Tuesday, February 28, 2006
The Love Van
Don't they see the road that they walk on is paved in gold.
It's always summer, they'll never get cold...
...They won't make it home, but they really don't care.
They'll never be lonely, they'll never get old and gray.
These words seem possible when you're driving through Mexico without a home and all of your most needed possessions are sitting just behind you.
We started calling the van "the love van" after the man and I had our biggest blow-up to date, almost ending our three-year stint together. When we finally made up and I rejected the two jobs that I didn't want but was grasping out of fear, we laid in the van, spooning, and cried,
"There is so much love in here," I said feeling the straps that had been cinching my heart finally loosening.
"I know, I put so much love into this."
He told me that his actions were louder than the nasty words we had been trading. And I finally felt his two months of hard work with greasy hands all over a new motor as I welcomed his strong arms back around me. It was if the van was the very thing bringing us back together.
So far, there is nowhere else where we've had such a good night's rest. Not in the $70 a night hotel where Jim Morrison slept off his binges in Santa Monica, nor in my friend's beachfront apartment overlooking the Pacific where waves crashed into the rocks of Laguna Beach. The love van keeps us warm and elevated. It helps that we have our favorite blue thing, a tri-fold blue foam mattress that we bought from Maria, the Mexican-American Jew who was a writer and spacey in her speech. It lived in the Mission apartment we were subletting from her, and so comfortable that many nights we chose the blue thing over our luxurious bed. Maria sold us the blue thing for $20 after she returned from Playa Azul in Michoacan from working on her book. It never occurred to me that a year later I would be finishing my first book, we would be sleeping on the blue thing in a roaving van, and driving to the very town where she had been in Mexico. It was as if she had laid out our next steps for us, but we weren't ready to see.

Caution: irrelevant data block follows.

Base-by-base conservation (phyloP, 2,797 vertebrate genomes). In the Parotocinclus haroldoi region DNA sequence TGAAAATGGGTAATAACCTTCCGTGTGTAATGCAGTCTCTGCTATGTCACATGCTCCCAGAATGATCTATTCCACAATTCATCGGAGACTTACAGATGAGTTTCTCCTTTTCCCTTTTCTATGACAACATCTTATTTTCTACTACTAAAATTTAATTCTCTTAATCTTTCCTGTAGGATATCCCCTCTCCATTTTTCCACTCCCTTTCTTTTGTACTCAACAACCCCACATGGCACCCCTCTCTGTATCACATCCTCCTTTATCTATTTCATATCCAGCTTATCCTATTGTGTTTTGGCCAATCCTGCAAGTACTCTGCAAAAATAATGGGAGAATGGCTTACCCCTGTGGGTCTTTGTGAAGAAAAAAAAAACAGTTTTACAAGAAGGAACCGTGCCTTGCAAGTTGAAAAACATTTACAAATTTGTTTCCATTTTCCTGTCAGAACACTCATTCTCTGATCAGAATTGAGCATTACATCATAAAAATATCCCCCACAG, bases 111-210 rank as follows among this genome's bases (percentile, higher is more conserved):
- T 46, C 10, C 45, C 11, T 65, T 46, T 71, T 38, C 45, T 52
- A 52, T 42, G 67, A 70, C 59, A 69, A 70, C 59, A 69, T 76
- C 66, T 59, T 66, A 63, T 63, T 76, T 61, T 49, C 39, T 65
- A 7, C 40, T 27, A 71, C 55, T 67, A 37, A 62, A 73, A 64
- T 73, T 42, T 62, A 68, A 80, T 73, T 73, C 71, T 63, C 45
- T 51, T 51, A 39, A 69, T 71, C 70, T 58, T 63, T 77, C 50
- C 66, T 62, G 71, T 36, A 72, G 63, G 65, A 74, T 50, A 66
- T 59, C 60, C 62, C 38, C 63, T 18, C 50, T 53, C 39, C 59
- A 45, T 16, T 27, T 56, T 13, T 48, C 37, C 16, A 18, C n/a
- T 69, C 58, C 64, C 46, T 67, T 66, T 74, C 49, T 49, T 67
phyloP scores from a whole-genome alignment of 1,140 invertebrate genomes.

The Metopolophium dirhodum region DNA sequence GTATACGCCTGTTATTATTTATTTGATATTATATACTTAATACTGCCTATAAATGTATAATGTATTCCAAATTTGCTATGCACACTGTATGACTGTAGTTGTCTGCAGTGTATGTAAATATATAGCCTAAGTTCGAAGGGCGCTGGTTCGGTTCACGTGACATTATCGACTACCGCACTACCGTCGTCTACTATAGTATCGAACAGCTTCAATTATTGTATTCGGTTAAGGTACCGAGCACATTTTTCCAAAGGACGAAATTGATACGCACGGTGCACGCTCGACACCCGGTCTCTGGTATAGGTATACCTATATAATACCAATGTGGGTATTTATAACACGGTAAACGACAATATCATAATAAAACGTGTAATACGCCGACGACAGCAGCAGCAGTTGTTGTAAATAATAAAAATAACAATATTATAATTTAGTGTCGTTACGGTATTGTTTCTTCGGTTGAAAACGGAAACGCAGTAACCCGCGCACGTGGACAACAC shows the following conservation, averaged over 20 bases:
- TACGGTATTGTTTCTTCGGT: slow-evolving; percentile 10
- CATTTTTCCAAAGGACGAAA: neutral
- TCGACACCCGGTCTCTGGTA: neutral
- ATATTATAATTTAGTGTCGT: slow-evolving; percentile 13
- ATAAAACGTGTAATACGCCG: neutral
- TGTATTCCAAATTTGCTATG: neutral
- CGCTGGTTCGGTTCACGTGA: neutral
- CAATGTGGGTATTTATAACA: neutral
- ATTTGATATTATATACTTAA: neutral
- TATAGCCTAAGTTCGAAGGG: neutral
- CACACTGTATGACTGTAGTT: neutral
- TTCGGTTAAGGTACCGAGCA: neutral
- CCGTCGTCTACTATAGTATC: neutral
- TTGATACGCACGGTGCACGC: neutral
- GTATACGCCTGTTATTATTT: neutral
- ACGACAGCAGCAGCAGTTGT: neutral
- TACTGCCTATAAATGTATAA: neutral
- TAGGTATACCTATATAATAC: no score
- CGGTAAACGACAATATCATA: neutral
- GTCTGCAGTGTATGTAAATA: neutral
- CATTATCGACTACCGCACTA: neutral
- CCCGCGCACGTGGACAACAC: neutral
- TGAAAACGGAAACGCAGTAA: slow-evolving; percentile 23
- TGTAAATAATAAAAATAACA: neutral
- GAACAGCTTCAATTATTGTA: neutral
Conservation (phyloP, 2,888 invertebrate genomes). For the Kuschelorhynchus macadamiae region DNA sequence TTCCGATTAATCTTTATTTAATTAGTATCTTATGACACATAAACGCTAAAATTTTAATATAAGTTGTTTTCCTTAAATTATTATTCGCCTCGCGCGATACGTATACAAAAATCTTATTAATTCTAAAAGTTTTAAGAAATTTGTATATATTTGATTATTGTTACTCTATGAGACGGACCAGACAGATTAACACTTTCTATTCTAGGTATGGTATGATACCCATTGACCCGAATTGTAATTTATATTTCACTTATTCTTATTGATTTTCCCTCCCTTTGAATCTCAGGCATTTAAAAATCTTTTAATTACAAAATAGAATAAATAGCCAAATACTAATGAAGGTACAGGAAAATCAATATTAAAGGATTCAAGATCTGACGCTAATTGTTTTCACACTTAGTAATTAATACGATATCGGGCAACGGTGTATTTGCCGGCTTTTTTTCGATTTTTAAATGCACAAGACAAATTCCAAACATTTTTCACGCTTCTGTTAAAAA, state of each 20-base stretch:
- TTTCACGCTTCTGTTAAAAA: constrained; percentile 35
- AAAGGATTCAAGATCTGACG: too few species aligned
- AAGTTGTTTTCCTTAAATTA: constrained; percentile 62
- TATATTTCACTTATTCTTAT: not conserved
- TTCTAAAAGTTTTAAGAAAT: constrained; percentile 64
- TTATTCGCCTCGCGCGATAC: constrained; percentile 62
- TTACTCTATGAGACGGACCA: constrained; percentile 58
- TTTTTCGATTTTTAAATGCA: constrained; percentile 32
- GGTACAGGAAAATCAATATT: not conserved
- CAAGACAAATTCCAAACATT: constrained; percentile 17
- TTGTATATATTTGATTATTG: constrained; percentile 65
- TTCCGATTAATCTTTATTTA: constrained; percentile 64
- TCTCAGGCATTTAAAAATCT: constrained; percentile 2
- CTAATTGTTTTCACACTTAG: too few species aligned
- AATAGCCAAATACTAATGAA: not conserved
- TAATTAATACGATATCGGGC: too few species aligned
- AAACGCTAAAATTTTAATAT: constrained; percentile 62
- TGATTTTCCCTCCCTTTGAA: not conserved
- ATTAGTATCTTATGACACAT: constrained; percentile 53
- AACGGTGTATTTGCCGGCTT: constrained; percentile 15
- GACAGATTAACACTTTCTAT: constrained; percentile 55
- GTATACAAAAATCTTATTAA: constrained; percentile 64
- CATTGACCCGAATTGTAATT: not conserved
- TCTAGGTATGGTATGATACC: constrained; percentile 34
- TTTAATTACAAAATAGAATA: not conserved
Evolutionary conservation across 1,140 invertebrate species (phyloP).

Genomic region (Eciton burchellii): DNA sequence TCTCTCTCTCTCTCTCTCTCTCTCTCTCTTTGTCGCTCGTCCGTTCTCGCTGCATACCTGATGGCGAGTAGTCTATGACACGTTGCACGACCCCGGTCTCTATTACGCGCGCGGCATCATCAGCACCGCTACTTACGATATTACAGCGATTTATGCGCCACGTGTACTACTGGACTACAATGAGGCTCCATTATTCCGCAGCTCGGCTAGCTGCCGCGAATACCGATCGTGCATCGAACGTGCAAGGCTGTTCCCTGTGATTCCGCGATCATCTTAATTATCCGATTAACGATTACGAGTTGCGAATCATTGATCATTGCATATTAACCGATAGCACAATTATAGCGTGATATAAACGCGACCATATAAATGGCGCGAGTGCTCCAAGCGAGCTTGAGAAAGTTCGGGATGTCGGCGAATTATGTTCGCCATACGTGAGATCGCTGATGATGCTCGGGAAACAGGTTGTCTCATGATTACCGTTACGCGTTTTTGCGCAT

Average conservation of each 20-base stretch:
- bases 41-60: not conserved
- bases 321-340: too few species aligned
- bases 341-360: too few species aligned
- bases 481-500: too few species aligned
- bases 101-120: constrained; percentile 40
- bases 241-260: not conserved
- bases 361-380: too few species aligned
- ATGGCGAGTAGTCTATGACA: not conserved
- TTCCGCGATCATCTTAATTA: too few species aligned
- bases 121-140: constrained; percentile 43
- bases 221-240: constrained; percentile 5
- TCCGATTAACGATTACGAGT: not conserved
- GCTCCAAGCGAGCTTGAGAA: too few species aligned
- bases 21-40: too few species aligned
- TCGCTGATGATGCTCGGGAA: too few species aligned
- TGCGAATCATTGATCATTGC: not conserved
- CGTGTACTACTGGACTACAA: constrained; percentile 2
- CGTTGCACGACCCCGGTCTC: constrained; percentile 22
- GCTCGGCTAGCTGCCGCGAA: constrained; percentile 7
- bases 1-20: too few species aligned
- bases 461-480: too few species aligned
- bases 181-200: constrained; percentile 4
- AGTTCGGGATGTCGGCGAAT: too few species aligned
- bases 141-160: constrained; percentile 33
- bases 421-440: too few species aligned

And I've never felt more love for the man than I do now. And the same goes for the man toward me. We've been talking a lot, even when spending almost every moment side-to-side. In our talks we've remembered what drew us toward eachother in those first nervous weeks. It was our spirit for adventure and our innate desire to go out and see the world...as two. For three years we've been talking about doing that, and now we finally are. And everything is so easy now, it just flows. I've told girlfriends that our relationship has been about getting over a series of humps. Each hump feels a little bit higher and harder to get over, but when we do, it makes for more commitment, more truth, more love.
In Mexico, there are yellow signs for topos along the road showing three black humps. We have to slow the love van down to creep our way over the humps. When we do so we are treating the 20-year old van with respect. The same goes for our relationship. When we meditate twice a day, eat well, do a little yoga and share a Pacifico with a lime now and again. When we slow down, talk, and commit to what we really want out of life, the topos seem smaller. By doing this we're more aware of the topos, and in turn, accept that they are a natural part of life, a natural part of relationship. What makes them different is our reaction to them. In that sense, we are in charge of our own destination, in life, in love and while in the van.